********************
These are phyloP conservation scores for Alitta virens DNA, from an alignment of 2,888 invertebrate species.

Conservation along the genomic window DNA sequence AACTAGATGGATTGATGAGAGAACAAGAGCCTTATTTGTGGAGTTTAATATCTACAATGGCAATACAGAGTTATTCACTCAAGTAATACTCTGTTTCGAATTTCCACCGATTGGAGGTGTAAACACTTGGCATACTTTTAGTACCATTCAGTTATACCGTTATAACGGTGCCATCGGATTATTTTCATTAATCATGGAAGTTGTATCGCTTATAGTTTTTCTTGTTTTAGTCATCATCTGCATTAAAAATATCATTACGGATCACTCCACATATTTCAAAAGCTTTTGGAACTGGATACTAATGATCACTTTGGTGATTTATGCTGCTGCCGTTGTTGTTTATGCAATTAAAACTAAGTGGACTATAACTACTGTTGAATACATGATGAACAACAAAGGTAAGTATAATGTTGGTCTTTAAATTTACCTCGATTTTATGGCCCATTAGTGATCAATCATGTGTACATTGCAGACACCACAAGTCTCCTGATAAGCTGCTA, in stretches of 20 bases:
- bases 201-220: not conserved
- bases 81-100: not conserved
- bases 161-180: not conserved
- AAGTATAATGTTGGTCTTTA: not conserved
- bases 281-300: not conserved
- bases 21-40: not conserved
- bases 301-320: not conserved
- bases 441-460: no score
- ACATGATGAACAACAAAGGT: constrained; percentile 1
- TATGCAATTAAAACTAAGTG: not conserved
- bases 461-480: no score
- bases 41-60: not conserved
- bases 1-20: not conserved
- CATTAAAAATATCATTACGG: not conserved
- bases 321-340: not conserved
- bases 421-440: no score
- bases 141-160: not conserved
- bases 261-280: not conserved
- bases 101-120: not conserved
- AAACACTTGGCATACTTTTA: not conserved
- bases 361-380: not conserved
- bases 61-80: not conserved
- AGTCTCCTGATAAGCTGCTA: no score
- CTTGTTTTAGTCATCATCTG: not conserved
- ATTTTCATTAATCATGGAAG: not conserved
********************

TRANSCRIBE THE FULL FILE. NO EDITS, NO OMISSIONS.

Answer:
These are phyloP conservation scores for Alitta virens DNA, from an alignment of 2,888 invertebrate species.

Conservation along the genomic window DNA sequence AACTAGATGGATTGATGAGAGAACAAGAGCCTTATTTGTGGAGTTTAATATCTACAATGGCAATACAGAGTTATTCACTCAAGTAATACTCTGTTTCGAATTTCCACCGATTGGAGGTGTAAACACTTGGCATACTTTTAGTACCATTCAGTTATACCGTTATAACGGTGCCATCGGATTATTTTCATTAATCATGGAAGTTGTATCGCTTATAGTTTTTCTTGTTTTAGTCATCATCTGCATTAAAAATATCATTACGGATCACTCCACATATTTCAAAAGCTTTTGGAACTGGATACTAATGATCACTTTGGTGATTTATGCTGCTGCCGTTGTTGTTTATGCAATTAAAACTAAGTGGACTATAACTACTGTTGAATACATGATGAACAACAAAGGTAAGTATAATGTTGGTCTTTAAATTTACCTCGATTTTATGGCCCATTAGTGATCAATCATGTGTACATTGCAGACACCACAAGTCTCCTGATAAGCTGCTA, in stretches of 20 bases:
- bases 201-220: not conserved
- bases 81-100: not conserved
- bases 161-180: not conserved
- AAGTATAATGTTGGTCTTTA: not conserved
- bases 281-300: not conserved
- bases 21-40: not conserved
- bases 301-320: not conserved
- bases 441-460: no score
- ACATGATGAACAACAAAGGT: constrained; percentile 1
- TATGCAATTAAAACTAAGTG: not conserved
- bases 461-480: no score
- bases 41-60: not conserved
- bases 1-20: not conserved
- CATTAAAAATATCATTACGG: not conserved
- bases 321-340: not conserved
- bases 421-440: no score
- bases 141-160: not conserved
- bases 261-280: not conserved
- bases 101-120: not conserved
- AAACACTTGGCATACTTTTA: not conserved
- bases 361-380: not conserved
- bases 61-80: not conserved
- AGTCTCCTGATAAGCTGCTA: no score
- CTTGTTTTAGTCATCATCTG: not conserved
- ATTTTCATTAATCATGGAAG: not conserved